Saturday, August 20, 2016

Camping & Enjoying the Outdoors with ME/CFS

Beautiful Sylvan Lake in Custer State Park, SD
Sorry I have been absent from the blog - we just returned from a short vacation to one of our favorite places, the Black Hills region of South Dakota. It is absolutely beautiful there! Plus, we have lots of family in the area, so it was good to see everyone. It was exhausting for me, as you'd expect, and my son had one really bad day while there. However, we do love to travel and managed the trip well overall. This one was tough for us because it involved two very long days of air travel (12 full hours on the way out!) and a sort-of hotel stay (in a cabin but like a hotel room). We both manage better on road trips, when we can bring our camper with us.

Being outdoors is so important to me! I've written here before about the joy I get from the outdoors, how it conveys a sense of peace and tranquility. When I mention a camping trip, I often hear from other people with chronic illness, "You're so lucky!" But it's really not luck that allows me to still enjoy the outdoors: it's a combination of relentlessly trying new treatments for small improvements and of changing the way that we camp, travel, and get outdoors. I've been meaning to share some of our tips for camping and spending time outdoors, so this seems like a good time - these tips apply well to regular travel, too.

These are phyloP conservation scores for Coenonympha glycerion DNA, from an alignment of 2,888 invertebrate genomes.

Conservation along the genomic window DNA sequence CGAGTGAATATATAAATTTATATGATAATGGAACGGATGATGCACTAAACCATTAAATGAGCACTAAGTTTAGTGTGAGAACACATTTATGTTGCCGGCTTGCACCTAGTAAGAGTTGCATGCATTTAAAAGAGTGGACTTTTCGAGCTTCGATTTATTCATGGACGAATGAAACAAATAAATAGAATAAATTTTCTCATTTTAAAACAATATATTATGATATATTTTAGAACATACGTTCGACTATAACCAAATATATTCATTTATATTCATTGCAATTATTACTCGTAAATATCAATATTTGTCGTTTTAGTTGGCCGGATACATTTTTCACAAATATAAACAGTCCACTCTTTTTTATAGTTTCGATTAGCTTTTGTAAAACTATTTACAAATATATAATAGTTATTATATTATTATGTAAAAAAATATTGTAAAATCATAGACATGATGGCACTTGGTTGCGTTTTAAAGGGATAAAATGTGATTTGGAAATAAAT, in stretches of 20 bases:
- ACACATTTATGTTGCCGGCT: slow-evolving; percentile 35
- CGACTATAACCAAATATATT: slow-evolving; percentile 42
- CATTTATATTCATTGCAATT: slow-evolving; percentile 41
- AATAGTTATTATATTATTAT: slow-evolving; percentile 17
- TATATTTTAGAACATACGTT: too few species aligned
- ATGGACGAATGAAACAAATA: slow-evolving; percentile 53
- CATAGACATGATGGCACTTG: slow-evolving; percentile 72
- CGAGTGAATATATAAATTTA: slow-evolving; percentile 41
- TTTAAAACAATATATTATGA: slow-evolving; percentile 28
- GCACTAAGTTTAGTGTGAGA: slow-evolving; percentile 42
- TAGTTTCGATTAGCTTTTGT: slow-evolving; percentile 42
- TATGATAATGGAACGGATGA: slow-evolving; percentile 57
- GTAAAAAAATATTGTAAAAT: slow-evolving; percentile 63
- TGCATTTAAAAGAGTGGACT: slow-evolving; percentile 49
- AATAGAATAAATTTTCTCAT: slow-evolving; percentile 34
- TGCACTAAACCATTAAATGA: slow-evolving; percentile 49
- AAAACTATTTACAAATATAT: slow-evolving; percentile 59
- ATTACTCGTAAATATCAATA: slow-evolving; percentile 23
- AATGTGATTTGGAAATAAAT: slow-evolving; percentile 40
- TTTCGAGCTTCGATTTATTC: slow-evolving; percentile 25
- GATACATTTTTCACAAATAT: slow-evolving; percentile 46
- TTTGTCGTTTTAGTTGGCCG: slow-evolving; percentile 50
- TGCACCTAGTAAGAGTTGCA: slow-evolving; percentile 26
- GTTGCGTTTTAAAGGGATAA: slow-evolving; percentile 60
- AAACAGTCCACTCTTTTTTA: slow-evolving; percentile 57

First, Improve Your Condition As Much As Possible
Before getting into specific travel tips, I have to mention treatments for ME/CFS. Too many people are told (by doctors!) that there are no treatments for ME/CFS and they just have to live with it, but that's just not true. There are many effective ways to treat ME/CFS, and I summarized those that have worked well for my son and I in that link. There are no outright cures (yet), but by trying different treatments, you can greatly improve your quality of life and ability to function, little by little. For instance, since starting beta blockers for Orthostatic Intolerance (an integral part of ME/CFS), I can now take walks (up to an hour!) without crashing afterward, which allows me to enjoy a bit of careful hiking.
Our Pop-Up Camper - Home Away From Home